Best of Tutorials

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One of the great aspects of open source is that there’s always something new to learn. Many of us like to jump right in with new software or technology and learn by trial and error. Sometimes, however, we can use a guiding hand. That hand comes in the form of a good how-to or manual.

In 2015, had you covered. We published a number of great tutorials in this space. Let’s take a look back at the best of them.

Getting to grips with file management in KDE

It’s been quite a long time since I last used KDE. If I ever decide to go back to it, I’m definitely going to have David Both’s guide to Konqueror handy. As Both points out, Konqueror is an amazingly versatile and powerful file management program that is also a very good web browser and FTP client. This tutorial explains how to install Konqueror and walks you through the interface.

Of course, Konqueror isn’t everyone’s cup of tea when it comes to file management. If you’re a partisan of the Dolphin file manager, David Both (again) rides to your aid. He goes into a lot of depth in this one, showing you how to get the most out of Dolphin.

Working with video, the open source way

The last time I seriously worked with video was in they days of 3/4 inch tape. You kids remember videotape, don’t you? Maybe your video editing experience is of a more recent vintage than mine, or maybe you’re new to video editing with open source tools. If you use Kdenlive (a popular video editing package), you’ll want to check out Seth Kenlon’s tips for working with the timeline and for making great titles.

Both tutorials gently step you through using Kdenlive. Before you know it, you’ll be using the software like a pro. Or, at least, like an enthusiastic amateur.

Lights, music, Raspberry Pi

If you’re a fan of open source hardware, you’re undoubtedly more than just a little familiar with the Raspberry Pi. And you’ve probably read about all the nifty projects that hardware hackers and makers have been doing with the Pi.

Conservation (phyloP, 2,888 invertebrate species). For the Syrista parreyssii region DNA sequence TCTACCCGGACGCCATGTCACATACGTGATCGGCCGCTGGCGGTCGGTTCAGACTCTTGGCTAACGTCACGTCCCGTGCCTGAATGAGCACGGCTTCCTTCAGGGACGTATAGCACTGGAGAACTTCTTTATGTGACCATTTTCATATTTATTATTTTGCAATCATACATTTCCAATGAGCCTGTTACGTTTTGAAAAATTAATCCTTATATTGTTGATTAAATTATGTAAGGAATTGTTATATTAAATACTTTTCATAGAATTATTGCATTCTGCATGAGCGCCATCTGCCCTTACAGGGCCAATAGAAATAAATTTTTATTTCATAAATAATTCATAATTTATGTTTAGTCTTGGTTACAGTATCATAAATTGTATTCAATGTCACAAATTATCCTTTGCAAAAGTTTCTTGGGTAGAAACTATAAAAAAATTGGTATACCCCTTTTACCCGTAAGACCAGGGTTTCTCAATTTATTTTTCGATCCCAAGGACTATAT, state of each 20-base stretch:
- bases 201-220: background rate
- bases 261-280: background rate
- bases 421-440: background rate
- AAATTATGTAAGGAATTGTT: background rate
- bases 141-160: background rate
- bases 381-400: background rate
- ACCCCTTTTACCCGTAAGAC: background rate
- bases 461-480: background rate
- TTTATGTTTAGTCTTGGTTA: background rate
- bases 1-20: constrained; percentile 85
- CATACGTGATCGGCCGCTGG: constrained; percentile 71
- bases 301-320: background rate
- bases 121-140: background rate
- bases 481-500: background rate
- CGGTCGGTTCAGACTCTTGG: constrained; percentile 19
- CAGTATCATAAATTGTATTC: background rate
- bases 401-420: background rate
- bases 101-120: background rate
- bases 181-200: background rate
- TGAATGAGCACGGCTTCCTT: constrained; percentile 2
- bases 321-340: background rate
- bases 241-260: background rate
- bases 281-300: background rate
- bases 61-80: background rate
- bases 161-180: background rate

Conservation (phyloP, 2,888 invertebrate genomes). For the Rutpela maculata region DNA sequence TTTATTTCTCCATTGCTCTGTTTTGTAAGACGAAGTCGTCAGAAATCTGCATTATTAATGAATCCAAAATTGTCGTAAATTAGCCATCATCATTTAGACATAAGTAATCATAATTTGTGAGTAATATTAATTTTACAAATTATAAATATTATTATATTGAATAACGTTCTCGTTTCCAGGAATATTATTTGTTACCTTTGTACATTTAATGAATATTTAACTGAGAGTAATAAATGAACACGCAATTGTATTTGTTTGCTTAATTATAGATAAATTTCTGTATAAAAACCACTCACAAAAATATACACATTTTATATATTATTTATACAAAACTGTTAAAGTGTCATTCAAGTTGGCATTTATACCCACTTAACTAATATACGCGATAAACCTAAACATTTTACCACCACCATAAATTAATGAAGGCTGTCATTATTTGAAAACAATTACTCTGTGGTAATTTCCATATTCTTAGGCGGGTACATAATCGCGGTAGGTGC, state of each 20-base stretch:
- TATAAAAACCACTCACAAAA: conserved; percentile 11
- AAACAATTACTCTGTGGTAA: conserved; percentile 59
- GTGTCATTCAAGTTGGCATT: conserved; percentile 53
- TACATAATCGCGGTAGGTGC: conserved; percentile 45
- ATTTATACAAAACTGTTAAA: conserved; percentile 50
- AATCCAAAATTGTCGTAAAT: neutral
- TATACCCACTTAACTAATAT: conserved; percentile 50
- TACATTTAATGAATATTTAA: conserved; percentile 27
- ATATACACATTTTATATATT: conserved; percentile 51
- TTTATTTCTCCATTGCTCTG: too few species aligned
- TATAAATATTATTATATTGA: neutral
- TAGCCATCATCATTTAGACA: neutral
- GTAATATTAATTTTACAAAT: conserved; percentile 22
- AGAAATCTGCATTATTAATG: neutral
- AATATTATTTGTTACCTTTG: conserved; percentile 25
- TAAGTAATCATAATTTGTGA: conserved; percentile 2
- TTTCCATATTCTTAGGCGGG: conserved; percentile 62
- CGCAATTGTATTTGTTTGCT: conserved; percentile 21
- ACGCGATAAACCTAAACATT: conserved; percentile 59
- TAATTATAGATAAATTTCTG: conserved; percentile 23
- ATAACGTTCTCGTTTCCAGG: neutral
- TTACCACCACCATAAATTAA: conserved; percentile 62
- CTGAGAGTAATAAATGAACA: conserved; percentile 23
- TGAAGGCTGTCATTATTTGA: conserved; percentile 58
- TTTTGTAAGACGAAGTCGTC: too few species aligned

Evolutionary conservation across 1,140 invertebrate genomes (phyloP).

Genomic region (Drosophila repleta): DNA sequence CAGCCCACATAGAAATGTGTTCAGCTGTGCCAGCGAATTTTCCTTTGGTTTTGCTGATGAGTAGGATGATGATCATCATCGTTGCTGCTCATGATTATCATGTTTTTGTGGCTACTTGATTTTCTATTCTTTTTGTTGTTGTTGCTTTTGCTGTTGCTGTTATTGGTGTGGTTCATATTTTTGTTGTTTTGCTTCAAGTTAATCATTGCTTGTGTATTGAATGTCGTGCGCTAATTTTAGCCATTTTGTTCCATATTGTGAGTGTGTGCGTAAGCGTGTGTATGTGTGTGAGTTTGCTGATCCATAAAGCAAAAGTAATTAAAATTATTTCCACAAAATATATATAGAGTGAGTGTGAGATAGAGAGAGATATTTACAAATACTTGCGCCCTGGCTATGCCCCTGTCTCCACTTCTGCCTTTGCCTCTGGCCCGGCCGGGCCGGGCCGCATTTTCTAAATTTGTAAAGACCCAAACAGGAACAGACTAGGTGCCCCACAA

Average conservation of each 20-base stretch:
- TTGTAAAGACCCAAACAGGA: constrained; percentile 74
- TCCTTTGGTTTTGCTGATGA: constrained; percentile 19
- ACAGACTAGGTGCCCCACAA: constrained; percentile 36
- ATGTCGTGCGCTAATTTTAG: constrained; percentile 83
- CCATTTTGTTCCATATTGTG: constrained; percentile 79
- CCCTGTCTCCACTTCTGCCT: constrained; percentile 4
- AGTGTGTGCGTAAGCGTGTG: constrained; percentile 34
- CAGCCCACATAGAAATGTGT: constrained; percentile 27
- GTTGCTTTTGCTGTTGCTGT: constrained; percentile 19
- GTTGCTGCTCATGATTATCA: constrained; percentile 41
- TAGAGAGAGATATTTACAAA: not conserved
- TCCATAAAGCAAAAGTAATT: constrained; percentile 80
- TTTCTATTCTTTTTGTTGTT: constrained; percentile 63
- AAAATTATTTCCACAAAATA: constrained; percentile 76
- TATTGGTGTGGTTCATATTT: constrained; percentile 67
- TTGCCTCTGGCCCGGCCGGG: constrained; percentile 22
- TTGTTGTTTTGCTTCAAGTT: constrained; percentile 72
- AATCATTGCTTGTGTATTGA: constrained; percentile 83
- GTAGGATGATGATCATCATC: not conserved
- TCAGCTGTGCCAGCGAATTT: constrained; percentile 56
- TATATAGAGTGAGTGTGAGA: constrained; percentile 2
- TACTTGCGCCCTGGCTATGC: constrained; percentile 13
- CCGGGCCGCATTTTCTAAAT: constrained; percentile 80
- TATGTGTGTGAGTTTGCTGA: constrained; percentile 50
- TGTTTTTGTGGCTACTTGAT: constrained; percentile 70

Earlier this year, Anderson Silva got his hands on one and decided to do something a little different: create a musical Christmas light show powered by his Raspberry Pi. Silva’s tutorial, complete with several videos, shows how he did it.

Beating information overload

We all have too much to read and not enough time to read it. Instead of letting all of those articles, blog posts, and the like pile up and taunt you, why not use an open source tool chip away at your reading backlog?

In this tutorial, I explain how to use the Calibre ebook management software to create a daily reading list—a focused set of articles that you can read during your commute. All it takes is a bit of set up and you can generate an EPUB file that you can take with you each morning.

Going beyond hardware and software

As we try to explain here at, the open source way encompasses more than code and devices. We’ve published several articles this year that explain how to do a variety of things.

Like what? Jos Poortvliet outlined how to plan a lighting talks, while Grant Ingersoll explained how to get started with open source machine learning.

It’s important that we encourage young people to get involved in open source, and Joshua Allen Holm shared his thoughts about teaching student sys admins. Documentation is also an important part of any open source project. Rich Bowen pulled together a solid tutorial on how (and why to write good documentation.

Is that it?

Of course not. There’s no way I could cover all the great tutorials we’ve published in this space over the last 12 months. So I’m handing that off to you. Do you have a favorite tutorial published by in 2015? Feel free to share it with the community by leaving a comment.

That idiot Scott Nesbitt ...
I'm a long-time user of free/open source software, and write various things for both fun and profit. I don't take myself all that seriously and I do all of my own stunts.


Long ago, I figured out tat I was more visual learner than a hearing it learner. Having tutorials like Anderson Silva's on the Christmas lights working with the RPI helps many people, including myself. It;s the old cliche.... seeing is believing, but in my instance its what helps me understand how things work.

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